Toby’s musical talent earns him Orchestra recognition

A GREENFIELD teenager has successfully auditioned to become a member of the most prestigious youth orchestra in the country.

Toby Johnson-Jones, 16, a pupil at Blue Coat School, has been selected to play with the National Youth Orchestra of Great Britain.

Toby, who also attended St Mary’s C.E Primary School, has played the French horn since the age of nine.

But proud dad Mark revealed his talented son originally had designs on learning another musical instrument.

“Toby came home from a school assembly and said: ‘I want to take up the drums.’ So we bought him a cheap set and took him to Oldham Music Centre for lessons.”

Toby Johnson-Jones

Toby, whose mum Vicky was a county standard French horn player, wasn’t destined to become the next Keith Moon or Ringo Starr.

But when the Centre erroneously offered him a chance to swop drums for the brass instrument, he didn’t look back or need more encouragement.

Toby now also attends the Junior Royal Northern College of Music and performs with the Halle Youth Orchestra.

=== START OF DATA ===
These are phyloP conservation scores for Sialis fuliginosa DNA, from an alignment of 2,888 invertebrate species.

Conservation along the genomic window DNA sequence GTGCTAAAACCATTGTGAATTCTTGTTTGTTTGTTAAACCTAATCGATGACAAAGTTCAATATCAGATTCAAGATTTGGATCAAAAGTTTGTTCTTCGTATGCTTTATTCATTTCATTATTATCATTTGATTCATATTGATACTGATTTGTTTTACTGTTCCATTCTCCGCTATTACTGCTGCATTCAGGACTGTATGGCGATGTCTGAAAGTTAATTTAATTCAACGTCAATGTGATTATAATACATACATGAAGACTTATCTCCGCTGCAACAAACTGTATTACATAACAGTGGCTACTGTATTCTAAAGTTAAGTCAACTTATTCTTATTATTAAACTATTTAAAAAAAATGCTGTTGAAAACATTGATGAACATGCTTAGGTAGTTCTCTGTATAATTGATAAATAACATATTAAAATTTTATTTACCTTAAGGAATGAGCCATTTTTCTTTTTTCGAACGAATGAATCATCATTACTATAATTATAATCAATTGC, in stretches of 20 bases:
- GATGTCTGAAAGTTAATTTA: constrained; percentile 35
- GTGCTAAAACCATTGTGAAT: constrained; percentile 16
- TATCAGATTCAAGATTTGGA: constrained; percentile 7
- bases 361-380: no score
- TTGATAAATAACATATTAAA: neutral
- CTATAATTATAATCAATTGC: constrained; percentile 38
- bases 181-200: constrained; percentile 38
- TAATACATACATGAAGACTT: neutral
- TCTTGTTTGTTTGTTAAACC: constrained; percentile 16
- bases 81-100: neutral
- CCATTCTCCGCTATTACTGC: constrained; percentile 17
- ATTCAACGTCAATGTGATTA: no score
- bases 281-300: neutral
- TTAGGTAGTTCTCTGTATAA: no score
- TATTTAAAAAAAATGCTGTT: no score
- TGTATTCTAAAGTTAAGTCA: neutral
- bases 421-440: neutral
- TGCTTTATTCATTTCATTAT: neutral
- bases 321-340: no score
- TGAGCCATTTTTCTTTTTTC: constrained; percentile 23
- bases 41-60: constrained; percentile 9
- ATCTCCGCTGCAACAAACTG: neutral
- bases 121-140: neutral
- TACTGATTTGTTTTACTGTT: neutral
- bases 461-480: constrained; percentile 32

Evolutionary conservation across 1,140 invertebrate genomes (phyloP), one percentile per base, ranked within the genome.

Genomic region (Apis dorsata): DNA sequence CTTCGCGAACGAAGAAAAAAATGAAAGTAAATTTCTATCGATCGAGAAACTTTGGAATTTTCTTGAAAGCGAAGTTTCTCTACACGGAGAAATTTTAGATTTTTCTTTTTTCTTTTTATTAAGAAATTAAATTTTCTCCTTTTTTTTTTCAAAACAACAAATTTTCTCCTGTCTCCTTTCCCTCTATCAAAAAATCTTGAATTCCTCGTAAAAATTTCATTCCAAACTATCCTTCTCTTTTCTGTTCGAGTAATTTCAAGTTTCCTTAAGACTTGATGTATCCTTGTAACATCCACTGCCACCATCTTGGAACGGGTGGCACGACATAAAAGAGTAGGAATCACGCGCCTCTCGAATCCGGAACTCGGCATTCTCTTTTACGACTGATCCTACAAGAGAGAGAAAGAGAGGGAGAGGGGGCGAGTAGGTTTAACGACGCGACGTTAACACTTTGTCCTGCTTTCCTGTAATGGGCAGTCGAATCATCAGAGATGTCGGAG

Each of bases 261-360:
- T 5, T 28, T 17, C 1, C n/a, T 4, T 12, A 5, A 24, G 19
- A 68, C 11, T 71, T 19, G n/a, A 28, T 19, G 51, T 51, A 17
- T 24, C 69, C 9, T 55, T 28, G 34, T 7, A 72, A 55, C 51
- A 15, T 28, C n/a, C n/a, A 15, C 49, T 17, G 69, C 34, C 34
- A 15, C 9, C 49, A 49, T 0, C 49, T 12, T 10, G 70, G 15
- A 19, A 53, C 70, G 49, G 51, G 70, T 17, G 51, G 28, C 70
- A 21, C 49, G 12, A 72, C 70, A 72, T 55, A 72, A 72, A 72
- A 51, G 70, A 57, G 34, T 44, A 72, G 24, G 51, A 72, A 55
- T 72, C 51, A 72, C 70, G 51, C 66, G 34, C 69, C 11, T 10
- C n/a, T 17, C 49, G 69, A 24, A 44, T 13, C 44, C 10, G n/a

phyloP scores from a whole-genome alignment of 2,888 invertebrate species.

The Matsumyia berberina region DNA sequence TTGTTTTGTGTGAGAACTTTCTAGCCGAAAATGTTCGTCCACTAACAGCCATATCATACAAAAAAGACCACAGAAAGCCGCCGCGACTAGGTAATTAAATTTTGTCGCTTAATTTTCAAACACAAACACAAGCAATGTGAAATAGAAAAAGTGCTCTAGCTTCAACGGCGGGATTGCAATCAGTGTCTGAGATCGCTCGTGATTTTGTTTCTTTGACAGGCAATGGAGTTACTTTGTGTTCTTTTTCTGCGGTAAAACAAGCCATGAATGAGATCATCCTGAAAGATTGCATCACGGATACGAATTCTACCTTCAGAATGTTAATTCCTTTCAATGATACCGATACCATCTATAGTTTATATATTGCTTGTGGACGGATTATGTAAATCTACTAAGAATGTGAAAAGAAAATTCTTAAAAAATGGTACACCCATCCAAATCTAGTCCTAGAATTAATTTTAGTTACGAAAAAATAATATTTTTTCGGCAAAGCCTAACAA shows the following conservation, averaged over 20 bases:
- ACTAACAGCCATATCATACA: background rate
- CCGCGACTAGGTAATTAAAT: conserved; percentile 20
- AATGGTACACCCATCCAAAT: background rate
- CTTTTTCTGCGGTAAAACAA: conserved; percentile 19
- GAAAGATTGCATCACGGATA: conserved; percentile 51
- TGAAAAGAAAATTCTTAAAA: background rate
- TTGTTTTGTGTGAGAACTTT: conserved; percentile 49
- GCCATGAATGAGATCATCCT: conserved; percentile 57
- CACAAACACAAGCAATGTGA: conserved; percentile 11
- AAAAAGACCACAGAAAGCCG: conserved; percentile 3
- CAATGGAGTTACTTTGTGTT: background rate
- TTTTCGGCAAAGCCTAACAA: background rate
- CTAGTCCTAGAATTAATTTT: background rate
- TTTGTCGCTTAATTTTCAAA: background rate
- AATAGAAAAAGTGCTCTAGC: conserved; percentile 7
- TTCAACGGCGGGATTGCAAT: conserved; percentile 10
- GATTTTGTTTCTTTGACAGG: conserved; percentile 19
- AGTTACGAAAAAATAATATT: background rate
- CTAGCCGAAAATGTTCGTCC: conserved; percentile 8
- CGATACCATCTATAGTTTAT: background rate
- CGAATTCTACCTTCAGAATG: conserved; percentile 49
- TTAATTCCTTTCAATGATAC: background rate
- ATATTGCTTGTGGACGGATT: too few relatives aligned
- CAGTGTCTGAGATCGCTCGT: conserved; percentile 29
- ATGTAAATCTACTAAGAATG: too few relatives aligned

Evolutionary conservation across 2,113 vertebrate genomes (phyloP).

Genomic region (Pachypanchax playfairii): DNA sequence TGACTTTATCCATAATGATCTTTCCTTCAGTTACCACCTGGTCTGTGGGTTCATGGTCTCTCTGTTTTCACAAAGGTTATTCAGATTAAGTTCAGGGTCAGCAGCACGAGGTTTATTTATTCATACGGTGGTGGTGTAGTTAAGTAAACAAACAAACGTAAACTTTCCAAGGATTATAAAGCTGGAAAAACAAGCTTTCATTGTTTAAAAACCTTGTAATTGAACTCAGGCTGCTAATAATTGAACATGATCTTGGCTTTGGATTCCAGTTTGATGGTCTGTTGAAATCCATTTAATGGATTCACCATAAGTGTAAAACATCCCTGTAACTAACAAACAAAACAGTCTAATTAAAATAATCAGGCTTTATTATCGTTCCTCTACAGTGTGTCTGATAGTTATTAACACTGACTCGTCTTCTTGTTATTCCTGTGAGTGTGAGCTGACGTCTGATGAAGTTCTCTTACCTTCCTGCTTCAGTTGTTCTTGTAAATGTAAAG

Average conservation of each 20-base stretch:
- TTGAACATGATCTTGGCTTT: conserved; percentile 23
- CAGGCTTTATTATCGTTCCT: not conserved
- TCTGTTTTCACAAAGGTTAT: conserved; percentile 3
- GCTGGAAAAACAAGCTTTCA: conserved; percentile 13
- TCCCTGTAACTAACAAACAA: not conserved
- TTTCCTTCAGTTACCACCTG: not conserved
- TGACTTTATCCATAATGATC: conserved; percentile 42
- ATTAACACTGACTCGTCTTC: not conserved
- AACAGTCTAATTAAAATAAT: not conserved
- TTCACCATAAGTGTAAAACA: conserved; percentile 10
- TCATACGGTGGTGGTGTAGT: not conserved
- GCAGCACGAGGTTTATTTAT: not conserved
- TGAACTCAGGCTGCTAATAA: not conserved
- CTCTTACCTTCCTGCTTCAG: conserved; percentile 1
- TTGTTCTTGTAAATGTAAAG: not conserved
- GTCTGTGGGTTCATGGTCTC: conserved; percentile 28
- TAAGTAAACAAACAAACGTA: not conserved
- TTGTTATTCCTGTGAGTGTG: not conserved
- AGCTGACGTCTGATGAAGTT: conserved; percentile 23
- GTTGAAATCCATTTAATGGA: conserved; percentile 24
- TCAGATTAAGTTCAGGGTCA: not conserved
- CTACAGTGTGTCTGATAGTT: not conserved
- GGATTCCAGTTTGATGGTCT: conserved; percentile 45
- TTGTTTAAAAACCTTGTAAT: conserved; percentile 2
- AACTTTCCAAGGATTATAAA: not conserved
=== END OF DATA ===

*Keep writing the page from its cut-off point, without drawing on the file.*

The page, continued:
“During the week, I am an active member of the Oldham Music Centre,” he said. “I’m passionate about playing thrilling orchestral repertoire, creating new musical experiences for audiences, sharing my musicianship skills and acting as a role model to other young people.

“The orchestra is made up of young people who all have something unique to bring as soloists, ensemble playing, or as part of a larger group. So, I am delighted to represent Oldham in 2022.

“As part of my role in NYO, I will be working alongside hundreds of other teenage musicians to open up orchestral music and share it with young people across the UK.

“Next year will see the exciting start of our relationship-building and performance sharing activities, with performances at the Barbican in London and Warwick Arts Centre in January. We will also take our performances directly to schools and youth groups around the country.”

Every performance is free for Under 19s and musicians will also be working to create physical and digital opportunities to break down barriers for young people who have less access to music.

Established in 1948, NYO was founded on the belief in the power of young people, and the knowledge they can achieve their full potential through highest standards of music-making.

This ethos continues in the modern iteration of the organisation today. NYO’s mission is to work alongside teenage musicians to open up orchestral music and share it with their generation and work to dismantle barriers stopping young people from feeling included in orchestral music.

NYO’s understanding of this art form is that it can and should be radically inclusive and relevant to every young person in the UK, regardless of their background or their access to music in school or at home.

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